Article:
SPIEGEL ONLINE: …and rose to be Head of the National Security Administration. Was it hard for you, to work for the Russians at the same time?
Simm: At the beginning it was very hard to smuggle information out. But the higher I rose, the easier it got.
SPIEGEL ONLINE: How does a spy live, what does he feel?
Simm: It’s like a continuous ride on the a knife’s edge. I was already nervous if I encountered the same person twice in one day.
This English book excerpt has more on Simm, including some tradecraft. It suggests he — and possibly others? — was a “human landmine” planted in NATO as Russia retreated.
Every titbit he gathered was passed on in the classic spy manner. He placed films, and later memory sticks, into small juice cartons of a particular brand and colour and left them in rubbish bins in designated parks to be picked up.
He was cautious to a fault. Each dead-letter box was used once only. Meetings with his handler took place in ten different countries.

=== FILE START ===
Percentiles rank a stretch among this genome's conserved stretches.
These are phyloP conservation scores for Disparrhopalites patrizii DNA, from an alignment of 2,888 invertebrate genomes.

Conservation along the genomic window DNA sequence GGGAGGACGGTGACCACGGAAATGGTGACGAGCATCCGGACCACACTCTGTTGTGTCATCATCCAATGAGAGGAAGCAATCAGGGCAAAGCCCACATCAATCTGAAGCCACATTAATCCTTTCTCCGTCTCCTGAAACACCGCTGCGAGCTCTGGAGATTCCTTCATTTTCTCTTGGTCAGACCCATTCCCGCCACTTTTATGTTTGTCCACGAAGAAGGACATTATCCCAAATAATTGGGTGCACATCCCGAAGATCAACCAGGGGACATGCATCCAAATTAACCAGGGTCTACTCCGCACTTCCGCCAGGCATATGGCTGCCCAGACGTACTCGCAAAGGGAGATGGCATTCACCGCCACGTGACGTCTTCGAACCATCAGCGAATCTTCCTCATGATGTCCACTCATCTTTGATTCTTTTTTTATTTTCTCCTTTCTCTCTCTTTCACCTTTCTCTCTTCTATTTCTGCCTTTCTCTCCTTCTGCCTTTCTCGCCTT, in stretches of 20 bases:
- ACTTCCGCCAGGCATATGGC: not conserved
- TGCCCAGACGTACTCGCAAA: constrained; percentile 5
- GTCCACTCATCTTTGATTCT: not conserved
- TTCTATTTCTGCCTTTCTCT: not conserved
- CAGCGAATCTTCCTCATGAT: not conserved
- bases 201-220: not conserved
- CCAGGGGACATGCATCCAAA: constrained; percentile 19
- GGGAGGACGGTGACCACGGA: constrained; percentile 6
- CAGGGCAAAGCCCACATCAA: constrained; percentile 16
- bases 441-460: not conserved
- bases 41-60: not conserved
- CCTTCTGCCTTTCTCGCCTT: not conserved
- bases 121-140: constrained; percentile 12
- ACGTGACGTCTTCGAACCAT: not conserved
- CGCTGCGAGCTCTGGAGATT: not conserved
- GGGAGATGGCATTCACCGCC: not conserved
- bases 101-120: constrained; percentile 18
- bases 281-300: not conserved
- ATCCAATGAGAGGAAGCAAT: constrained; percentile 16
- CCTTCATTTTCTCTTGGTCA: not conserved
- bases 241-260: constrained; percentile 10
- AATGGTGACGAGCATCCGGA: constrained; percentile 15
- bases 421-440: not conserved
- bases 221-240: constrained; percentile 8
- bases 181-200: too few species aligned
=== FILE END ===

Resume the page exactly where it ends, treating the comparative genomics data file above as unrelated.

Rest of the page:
He is, in the end, an illustration that while “the spy’s reward” is not always one in the neck, or a blindfold and a last smoke, it tends not to be any more rewarding than that of any other criminal….
[T]here came a time… when he feared the Estonian authorities were on to him and he was under surveillance. He was right. The net was closing around him.He asked the Russians to get him out. They had promised him a comfortable retirement in Moscow with the rank of colonel and now was the time to deliver.
But the Russians refused. By now he had retired from his Defence Ministry job and no longer had the high-level access he had once enjoyed and exploited so successfully on their behalf. He had served his purpose. They ‘hung me out to dry’, he said.
Ha, hah. You [bleeped] up. You trusted your case officer.
It was a call from his case officer — who was already in the bag, and chose to defect and cooperate rather than face prison — that sent him to his last personal meet. Instead of his case officer, he met lots of Estonian cops. He’ll be a very old man when he gets out of prison, broke and untrusted by anyone, on any side. That KGB colonel’s pension? That dacha and the bank account in Moscow? Didn’t exist, chump.